President Joe Biden vowed to shut down coal plants "all across America" during a speech on Friday. Democratic Sen. Joe Manchin from West Virginia shot back at President Biden and demanded he apologize for his remarks.
Biden claimed that coal plants "cost too much money."
"So it's going to become a wind generation," Biden said at an event in Carlsbad, California. "And all they're doing is it’s going to save them a hell of a lot of money and using the same transmission line that they transmitted the coal-fired electric on."
Biden proclaimed, "We're going to be shutting these plants down all across America and having wind and solar power."
On Saturday, Manchin fired back at Biden on his plan to shut down coal plants – which would severely impact his home state of West Virginia.
“President Biden’s comments are not only outrageous and divorced from reality, they ignore the severe economic pain the American people are feeling because of rising energy costs," Manchin began his statement.
"Comments like these are the reason the American people are losing trust in President Biden and instead believes he does not understand the need to have an all-in energy policy that would keep our nation totally energy independent and secure," the Senator from West Virginia continued.
"It seems his positions change depending on the audience and the politics of the day," he added. "Politicizing our nation’s energy policies would only bring higher prices and more pain for the American people."
Manchin stressed, "Let me be clear, this is something the President has never said to me."
"Being cavalier about the loss of coal jobs for men and women in West Virginia and across the country who literally put their lives on the line to help build and power this country is offensive and disgusting," he said.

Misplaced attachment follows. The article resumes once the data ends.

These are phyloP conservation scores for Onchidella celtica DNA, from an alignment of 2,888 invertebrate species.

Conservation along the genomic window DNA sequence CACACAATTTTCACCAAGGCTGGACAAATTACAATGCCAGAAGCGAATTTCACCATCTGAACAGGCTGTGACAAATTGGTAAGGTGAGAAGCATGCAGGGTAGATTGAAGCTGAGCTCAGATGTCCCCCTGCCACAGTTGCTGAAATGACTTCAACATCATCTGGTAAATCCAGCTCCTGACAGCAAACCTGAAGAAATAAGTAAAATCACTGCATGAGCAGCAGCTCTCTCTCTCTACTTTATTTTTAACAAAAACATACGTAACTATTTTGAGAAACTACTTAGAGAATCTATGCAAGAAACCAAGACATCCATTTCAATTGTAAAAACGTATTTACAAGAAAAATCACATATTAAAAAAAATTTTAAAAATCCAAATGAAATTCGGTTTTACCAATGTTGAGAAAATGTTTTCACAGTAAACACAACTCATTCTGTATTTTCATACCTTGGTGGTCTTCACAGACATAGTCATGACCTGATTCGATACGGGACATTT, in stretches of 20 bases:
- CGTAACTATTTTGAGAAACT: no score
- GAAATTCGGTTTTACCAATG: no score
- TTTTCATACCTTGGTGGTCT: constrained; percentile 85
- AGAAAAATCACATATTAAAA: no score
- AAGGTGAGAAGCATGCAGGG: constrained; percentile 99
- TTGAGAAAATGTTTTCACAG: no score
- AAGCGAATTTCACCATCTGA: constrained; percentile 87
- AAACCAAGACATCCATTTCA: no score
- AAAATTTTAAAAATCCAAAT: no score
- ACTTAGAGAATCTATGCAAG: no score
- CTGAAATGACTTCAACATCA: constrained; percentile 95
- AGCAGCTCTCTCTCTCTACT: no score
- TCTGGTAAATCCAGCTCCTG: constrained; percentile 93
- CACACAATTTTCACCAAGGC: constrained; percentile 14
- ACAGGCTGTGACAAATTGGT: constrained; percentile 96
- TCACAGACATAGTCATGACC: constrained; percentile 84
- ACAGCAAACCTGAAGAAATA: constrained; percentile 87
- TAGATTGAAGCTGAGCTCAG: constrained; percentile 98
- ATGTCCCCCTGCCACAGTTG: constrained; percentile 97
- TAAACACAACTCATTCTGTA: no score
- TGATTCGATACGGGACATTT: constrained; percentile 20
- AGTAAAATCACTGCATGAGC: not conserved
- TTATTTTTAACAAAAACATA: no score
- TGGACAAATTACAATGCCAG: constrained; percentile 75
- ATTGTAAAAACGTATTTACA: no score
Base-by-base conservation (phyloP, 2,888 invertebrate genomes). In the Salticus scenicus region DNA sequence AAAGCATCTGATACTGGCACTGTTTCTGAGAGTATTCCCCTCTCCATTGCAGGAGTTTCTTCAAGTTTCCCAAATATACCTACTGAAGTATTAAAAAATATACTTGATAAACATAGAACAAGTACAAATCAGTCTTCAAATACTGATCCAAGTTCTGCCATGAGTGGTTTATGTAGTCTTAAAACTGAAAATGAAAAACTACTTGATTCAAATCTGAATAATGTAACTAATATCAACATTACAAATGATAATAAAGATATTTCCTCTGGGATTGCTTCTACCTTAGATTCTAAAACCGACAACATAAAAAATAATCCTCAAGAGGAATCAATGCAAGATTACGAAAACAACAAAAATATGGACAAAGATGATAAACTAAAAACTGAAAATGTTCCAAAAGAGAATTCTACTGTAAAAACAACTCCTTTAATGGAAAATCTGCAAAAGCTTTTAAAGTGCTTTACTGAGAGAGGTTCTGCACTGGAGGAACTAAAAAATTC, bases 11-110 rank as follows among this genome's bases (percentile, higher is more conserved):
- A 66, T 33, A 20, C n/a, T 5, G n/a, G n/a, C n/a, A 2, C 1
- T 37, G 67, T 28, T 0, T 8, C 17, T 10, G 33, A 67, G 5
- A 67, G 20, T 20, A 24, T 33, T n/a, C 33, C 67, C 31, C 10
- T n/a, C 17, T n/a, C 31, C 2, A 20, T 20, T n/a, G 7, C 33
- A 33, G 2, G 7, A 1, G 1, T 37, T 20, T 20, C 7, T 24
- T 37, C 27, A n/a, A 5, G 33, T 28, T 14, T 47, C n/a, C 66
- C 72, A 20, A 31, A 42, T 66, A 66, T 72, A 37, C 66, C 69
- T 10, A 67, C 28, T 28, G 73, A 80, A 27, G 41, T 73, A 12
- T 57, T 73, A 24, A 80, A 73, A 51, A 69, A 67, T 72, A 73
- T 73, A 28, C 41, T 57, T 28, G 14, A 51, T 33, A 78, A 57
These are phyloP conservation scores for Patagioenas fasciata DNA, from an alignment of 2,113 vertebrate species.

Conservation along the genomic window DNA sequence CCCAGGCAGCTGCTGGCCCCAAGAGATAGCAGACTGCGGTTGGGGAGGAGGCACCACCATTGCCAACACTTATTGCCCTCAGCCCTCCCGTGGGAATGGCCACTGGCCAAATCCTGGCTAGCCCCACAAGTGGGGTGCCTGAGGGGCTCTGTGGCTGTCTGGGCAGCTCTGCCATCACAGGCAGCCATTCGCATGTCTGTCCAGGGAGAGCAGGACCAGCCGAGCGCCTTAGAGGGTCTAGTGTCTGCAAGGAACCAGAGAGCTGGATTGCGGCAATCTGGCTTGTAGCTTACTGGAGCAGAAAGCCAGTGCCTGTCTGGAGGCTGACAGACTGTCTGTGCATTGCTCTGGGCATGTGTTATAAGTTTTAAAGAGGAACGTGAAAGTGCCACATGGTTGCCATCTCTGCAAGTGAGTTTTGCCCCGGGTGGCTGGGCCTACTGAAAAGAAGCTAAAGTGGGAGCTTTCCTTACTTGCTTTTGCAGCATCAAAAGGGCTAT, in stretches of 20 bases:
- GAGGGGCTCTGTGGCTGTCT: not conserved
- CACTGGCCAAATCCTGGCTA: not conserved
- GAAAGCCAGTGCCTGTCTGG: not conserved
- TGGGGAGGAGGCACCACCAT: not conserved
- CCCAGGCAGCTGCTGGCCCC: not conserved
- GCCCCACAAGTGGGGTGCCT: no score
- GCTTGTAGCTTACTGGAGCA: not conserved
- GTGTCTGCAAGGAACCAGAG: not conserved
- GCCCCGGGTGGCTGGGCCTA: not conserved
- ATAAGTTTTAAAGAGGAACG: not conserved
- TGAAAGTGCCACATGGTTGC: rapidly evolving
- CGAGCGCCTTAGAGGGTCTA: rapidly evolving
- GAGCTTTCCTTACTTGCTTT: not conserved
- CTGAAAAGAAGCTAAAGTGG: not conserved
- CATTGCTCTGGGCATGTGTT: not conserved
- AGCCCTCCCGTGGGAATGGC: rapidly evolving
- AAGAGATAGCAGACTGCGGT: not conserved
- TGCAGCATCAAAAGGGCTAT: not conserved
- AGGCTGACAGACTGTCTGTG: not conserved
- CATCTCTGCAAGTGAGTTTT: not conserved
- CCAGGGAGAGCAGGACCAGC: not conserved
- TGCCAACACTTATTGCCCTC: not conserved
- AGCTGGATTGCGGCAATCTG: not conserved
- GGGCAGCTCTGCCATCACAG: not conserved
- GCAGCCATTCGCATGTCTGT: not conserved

Manchin concluded by demanding an apology from Biden, "The President owes these incredible workers an immediate and public apology and it is time he learn a lesson that his words matter and have consequences.”
White House press secretary Karine Jean-Pierre issued a statement in response to Manchin's criticisms.
"President Biden knows that the men and women of coal country built this nation: they powered its steel mills and factories, kept its homes and schools and offices warm," Jean-Pierre said on Saturday. "They made this the most productive and powerful nation on Earth."
The press secretary then switched the subject to the unemployment rate in West Virginia.
"Working closely with Senator Manchin, a tireless advocate for his state and the hard-working men and women who live there, President Biden has helped get this part of the country back to work: the unemployment rate in West Virginia was 6.2% the last month before Joe Biden took office; now it is down to 4%," she said.
Jean-Pierre said President Biden is planning on "bringing new energy and manufacturing jobs to the region," including hydrogen energy.
The press secretary claimed Biden declaring that he would shut down coal plants all across America "have been twisted to suggest a meaning that was not intended; he regrets it if anyone hearing these remarks took offense."
Jean-Pierre said the United States is "in the midst of an energy transition."
"Our goal as a nation is to combat climate change and increase our energy security by producing clean and efficient American energy," she added.
Biden previously proclaimed that he would shut down the coal industry.
During a Democratic primary debate in July 2019, CNN anchor Dana Bash asked Biden, "Thank you, Mr. Vice President. Just to clarify, would there be any place for fossil fuels, including coal and fracking, in a Biden administration?"
Biden responded, "No, we would – we would work it out. We would make sure it's eliminated and no more subsidies for either one of those, either – any fossil fuel."
There are more than 62,000 Americans employed in the coal industry according to research company IBISWorld.
According to the U.S. Energy Information Administration, the top coal-producing states in 2020 were:
- Wyoming: 218.6 million short tons — 40.8%
- West Virginia: 67.2 million short tons — 12.6%
- Pennsylvania: 36.3 million short tons — 6.8%
- Illinois: 31.6 million short tons — 5.9%
- North Dakota: 26.4 million short tons — 4.9%